Atget Studio is a service to provide photographers, particularly photography students, a way to quickly and efficently get quality critiques of their work. The critics are hand selected by Atget Studio and are usually established instructors in the field, many of them published and exhibiting artists in their own right.
Since this is a test we (obviously) didn't spend any money on design for the site. We did start out with a nice template, but we then butchered it like a group of 5 year olds touching up a daVinci with finger paint. If this test is sucessful, we'll devote resources to User Experience and design so your eyes won't bleed so much.
No. Atget Studio is free during this test.
Eugene Atget was a pioneering French photographer who is well known for his photos of Parisian architecture before it's disappearance to modernization. Atget Studio's creators are admirers of his work and reflect on the fact that for all his talent, Atget probably never had a critique of his work.
Yes! You can now upload up to 50 photographs per Critique Request.
Your photographs will only be visible to you and the critic reviewing your them. Your photos are also visible to System Administrators, but this happens very rarely, if ever.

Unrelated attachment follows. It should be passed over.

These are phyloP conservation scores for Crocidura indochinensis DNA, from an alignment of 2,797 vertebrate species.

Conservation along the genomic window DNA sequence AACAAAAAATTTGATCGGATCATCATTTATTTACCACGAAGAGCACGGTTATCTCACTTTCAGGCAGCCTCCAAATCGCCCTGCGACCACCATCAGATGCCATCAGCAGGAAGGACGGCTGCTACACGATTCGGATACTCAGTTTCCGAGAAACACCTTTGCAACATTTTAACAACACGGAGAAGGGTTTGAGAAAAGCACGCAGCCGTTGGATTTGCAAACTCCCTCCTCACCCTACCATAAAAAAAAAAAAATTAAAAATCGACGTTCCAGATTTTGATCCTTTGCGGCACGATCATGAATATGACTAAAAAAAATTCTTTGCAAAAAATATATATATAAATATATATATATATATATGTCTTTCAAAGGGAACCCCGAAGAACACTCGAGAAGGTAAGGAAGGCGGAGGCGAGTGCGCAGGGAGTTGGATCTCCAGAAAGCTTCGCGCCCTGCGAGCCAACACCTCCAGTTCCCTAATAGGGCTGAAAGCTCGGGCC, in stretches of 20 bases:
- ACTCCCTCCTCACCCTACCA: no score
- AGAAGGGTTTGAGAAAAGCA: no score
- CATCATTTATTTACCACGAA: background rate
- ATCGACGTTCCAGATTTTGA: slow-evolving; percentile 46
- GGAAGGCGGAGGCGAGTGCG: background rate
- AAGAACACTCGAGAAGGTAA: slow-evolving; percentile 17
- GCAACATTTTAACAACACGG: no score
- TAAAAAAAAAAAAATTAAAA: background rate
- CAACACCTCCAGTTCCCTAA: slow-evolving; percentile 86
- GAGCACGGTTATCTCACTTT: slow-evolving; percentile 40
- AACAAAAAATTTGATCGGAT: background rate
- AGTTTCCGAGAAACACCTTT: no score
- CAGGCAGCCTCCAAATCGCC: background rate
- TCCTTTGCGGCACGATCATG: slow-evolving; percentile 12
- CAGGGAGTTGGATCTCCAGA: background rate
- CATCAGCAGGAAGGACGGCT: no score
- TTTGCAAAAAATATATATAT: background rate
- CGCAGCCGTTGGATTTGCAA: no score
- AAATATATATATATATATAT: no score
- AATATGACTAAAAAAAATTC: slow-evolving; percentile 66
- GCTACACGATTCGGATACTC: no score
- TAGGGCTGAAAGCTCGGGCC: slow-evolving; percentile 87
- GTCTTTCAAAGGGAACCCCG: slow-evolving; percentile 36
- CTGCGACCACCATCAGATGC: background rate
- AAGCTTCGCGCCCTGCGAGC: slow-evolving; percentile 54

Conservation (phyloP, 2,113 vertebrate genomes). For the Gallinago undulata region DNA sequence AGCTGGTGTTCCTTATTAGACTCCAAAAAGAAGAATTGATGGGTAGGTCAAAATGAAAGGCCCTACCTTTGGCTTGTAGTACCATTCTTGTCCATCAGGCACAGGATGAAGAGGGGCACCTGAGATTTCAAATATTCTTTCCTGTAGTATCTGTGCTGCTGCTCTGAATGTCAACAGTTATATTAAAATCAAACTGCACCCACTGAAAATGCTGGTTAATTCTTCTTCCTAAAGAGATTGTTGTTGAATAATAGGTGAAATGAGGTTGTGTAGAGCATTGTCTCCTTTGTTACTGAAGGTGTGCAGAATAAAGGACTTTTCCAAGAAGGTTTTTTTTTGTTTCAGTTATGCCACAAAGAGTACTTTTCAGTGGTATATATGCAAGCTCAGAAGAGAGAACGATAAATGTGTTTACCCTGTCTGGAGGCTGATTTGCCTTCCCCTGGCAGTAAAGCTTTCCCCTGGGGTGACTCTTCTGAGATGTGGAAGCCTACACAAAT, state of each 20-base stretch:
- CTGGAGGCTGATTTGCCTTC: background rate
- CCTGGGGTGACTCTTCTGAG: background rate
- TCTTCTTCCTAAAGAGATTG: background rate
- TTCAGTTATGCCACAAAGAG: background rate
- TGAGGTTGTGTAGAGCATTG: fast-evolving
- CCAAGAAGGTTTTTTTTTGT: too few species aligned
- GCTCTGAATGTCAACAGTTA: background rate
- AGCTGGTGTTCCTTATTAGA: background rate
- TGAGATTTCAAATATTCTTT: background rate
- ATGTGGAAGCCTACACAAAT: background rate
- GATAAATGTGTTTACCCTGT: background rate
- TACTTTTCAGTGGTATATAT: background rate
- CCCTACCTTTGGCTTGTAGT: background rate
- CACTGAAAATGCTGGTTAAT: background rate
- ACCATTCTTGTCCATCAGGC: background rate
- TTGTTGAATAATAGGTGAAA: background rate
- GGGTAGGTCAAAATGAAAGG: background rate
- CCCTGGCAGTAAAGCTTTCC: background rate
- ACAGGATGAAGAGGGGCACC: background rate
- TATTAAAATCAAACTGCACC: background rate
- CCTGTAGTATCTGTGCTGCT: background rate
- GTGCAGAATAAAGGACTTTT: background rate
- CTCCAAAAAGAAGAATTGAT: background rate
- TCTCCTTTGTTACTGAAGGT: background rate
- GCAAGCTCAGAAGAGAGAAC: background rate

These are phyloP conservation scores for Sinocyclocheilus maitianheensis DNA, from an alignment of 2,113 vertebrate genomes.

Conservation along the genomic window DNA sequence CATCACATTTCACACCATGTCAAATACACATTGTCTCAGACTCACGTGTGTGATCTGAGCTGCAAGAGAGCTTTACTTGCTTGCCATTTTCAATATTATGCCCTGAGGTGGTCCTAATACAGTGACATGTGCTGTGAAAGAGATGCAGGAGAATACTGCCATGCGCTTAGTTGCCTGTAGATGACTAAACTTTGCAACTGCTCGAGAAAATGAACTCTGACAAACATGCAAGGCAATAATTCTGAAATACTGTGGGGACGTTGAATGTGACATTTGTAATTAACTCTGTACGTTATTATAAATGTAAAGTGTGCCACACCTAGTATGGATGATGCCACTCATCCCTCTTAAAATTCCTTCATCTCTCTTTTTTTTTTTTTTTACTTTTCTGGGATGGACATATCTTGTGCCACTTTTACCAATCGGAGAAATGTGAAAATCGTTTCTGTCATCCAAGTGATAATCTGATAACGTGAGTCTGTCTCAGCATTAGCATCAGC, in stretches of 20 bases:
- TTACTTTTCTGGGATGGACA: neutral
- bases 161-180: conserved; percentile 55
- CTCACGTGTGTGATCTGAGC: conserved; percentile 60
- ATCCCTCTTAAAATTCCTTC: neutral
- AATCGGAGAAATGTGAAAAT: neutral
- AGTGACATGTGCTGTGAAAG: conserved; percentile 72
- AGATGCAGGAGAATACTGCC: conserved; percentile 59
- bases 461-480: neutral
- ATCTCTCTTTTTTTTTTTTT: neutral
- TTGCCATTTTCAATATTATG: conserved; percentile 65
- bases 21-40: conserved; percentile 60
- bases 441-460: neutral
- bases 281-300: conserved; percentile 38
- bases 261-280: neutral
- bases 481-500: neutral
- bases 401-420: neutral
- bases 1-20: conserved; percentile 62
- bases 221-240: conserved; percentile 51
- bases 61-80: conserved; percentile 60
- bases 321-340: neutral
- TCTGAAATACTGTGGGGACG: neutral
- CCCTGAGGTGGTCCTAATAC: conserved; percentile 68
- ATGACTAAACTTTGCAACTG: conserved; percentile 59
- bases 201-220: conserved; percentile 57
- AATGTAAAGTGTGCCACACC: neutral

Currently, you can upload JPEG, GIF, MPO, TIFF, or PNG images. Please note that the new iPhone 'HEIC' format is not yet supported.
We convert TIFF images to JPEG because almost no browsers will support displaying native TIFF images. If you want to avoid any uncertainty about how our conversion process might affect color balance, etc, then you should convert your TIFFs to JPEG before uploading them to Atget Studio.
You will notice that your photographs may appear to be darker or have different color characteristics in Atget Studio than they do in Lightroom or Photoshop. This is because, by default, your browser will assume photographs are in the sRGB color space, which is almost surely "smaller' than the color space of your photograph.
Don't worry though - you can click the "Copy to Clipboard" icon () to copy your image as a full-resolution JPEG, and then paste it into Lightroom or Photoshop to see it in it's own color space and it should look as you expect it.